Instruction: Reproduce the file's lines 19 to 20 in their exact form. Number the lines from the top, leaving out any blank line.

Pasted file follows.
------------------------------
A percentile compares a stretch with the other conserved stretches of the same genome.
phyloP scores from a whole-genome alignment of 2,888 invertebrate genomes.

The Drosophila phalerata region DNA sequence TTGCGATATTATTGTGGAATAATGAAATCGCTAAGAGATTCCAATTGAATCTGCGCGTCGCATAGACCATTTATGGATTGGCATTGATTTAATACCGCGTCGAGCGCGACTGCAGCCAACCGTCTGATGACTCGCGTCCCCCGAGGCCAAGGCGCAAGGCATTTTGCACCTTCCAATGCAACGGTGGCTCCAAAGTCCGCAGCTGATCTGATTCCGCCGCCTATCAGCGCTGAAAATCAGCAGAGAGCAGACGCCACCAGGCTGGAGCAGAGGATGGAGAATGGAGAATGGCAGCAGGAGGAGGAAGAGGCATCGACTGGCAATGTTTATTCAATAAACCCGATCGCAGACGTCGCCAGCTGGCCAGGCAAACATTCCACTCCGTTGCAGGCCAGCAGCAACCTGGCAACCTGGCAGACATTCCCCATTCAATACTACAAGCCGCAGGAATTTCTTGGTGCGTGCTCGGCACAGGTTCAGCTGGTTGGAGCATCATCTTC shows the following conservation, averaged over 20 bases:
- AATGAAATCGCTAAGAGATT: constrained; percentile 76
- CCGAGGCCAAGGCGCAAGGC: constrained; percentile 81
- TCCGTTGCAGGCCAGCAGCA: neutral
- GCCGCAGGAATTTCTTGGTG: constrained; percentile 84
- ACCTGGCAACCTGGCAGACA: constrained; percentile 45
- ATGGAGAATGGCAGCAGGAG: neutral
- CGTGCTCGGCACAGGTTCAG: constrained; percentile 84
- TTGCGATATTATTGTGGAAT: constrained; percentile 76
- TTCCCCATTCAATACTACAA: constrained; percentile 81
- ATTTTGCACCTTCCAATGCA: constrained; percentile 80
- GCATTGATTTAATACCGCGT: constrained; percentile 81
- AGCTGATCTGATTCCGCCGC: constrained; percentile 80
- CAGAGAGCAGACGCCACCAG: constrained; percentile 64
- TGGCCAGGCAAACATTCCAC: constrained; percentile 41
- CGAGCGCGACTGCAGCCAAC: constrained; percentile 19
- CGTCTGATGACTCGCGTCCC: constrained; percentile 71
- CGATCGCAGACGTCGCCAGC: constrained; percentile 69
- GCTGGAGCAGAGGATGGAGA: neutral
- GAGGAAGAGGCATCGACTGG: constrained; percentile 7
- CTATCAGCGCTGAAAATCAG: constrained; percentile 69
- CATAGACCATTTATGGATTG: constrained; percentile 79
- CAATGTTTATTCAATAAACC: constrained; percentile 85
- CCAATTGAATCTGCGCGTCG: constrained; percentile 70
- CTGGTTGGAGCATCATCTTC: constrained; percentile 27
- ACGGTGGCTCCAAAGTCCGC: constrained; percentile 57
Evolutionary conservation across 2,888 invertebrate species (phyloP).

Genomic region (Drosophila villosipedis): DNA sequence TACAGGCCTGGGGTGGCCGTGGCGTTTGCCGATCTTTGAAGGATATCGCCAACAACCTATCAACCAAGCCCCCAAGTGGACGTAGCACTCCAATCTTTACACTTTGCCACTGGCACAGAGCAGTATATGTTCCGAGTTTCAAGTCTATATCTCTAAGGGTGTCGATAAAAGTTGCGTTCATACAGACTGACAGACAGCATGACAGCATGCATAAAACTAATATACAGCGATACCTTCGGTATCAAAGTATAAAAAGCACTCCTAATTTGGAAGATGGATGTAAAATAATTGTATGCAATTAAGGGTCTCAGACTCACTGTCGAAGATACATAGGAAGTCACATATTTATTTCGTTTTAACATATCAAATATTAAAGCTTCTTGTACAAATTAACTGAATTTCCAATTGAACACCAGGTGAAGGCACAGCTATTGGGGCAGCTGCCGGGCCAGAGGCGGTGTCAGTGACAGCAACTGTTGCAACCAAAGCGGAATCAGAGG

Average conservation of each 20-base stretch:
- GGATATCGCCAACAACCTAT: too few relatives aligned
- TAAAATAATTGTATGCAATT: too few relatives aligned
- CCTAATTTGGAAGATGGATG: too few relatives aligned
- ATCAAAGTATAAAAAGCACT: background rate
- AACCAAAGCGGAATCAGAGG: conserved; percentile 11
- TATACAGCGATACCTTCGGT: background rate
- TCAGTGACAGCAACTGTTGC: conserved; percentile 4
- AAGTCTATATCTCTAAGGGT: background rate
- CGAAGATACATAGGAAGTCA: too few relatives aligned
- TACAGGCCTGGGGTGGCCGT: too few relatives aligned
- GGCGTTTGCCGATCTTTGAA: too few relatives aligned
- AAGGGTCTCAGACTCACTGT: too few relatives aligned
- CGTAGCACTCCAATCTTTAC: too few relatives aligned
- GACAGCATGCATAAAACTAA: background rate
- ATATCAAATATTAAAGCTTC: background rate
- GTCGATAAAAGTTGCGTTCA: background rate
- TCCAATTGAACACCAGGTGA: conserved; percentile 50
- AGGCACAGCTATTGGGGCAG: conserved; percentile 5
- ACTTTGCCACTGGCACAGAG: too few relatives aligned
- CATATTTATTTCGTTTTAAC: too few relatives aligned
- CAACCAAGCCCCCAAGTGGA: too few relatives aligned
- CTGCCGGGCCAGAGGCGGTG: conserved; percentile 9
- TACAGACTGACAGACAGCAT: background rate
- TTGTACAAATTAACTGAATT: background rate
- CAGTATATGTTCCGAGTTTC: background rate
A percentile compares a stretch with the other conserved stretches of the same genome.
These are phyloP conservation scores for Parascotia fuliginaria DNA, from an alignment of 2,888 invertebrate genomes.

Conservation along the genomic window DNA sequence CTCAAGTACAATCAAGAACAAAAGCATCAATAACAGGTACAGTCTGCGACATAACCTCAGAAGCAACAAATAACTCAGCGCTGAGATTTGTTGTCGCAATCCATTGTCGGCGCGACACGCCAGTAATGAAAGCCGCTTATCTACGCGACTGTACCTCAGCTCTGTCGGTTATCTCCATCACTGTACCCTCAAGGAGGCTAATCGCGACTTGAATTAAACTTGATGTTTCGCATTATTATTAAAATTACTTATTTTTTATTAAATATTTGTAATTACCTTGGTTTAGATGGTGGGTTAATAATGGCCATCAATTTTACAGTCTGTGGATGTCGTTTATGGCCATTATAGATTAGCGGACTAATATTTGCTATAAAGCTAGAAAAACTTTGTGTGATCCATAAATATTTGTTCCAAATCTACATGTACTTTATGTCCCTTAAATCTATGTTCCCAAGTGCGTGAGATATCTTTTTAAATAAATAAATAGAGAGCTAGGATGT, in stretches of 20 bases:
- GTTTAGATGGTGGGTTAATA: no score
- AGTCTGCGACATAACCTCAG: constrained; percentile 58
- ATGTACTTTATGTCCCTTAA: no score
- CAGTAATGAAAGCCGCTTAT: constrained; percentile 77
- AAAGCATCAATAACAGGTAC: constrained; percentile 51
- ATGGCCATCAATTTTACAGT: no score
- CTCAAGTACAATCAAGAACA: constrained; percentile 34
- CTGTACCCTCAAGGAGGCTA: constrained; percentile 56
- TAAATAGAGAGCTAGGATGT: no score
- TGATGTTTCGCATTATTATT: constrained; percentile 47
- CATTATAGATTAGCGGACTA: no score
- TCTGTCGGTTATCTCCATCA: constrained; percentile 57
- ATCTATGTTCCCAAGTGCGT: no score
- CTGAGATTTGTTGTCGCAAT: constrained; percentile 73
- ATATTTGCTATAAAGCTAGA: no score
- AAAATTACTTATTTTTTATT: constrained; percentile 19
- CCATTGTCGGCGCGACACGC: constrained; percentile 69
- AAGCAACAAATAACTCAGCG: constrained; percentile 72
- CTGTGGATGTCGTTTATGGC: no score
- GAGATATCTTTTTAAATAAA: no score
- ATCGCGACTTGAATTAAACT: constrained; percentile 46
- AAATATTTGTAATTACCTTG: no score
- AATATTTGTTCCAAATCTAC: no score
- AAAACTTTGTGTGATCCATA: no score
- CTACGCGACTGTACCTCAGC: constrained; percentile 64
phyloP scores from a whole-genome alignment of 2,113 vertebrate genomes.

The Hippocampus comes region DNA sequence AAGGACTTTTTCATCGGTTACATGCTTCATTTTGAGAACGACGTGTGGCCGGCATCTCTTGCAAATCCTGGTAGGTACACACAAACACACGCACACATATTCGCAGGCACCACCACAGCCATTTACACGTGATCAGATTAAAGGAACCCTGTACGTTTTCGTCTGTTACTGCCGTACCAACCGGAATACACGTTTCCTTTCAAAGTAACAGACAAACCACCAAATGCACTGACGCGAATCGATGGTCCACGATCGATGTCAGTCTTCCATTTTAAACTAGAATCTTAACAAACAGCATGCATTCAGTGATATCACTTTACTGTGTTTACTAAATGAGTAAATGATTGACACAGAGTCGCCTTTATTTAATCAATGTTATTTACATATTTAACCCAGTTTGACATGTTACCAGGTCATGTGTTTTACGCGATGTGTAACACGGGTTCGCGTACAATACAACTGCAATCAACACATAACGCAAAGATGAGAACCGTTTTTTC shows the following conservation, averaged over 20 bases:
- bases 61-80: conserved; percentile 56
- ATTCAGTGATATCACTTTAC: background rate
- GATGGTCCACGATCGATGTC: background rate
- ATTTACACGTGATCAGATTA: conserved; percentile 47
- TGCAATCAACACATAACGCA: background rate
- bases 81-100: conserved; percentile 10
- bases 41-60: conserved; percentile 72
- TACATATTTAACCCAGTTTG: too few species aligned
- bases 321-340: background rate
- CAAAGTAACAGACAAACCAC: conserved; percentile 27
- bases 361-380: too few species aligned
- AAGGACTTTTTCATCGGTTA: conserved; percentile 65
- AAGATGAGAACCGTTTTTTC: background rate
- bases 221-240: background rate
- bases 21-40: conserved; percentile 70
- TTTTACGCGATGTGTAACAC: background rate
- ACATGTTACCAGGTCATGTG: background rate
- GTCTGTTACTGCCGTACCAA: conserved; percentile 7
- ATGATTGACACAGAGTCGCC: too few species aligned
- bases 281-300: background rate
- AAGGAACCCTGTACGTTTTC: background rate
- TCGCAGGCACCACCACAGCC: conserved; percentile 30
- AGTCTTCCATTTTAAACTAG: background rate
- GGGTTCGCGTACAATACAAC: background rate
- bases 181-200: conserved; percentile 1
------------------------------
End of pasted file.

- CGTCTGATGACTCGCGTCCC: constrained; percentile 71
- CGATCGCAGACGTCGCCAGC: constrained; percentile 69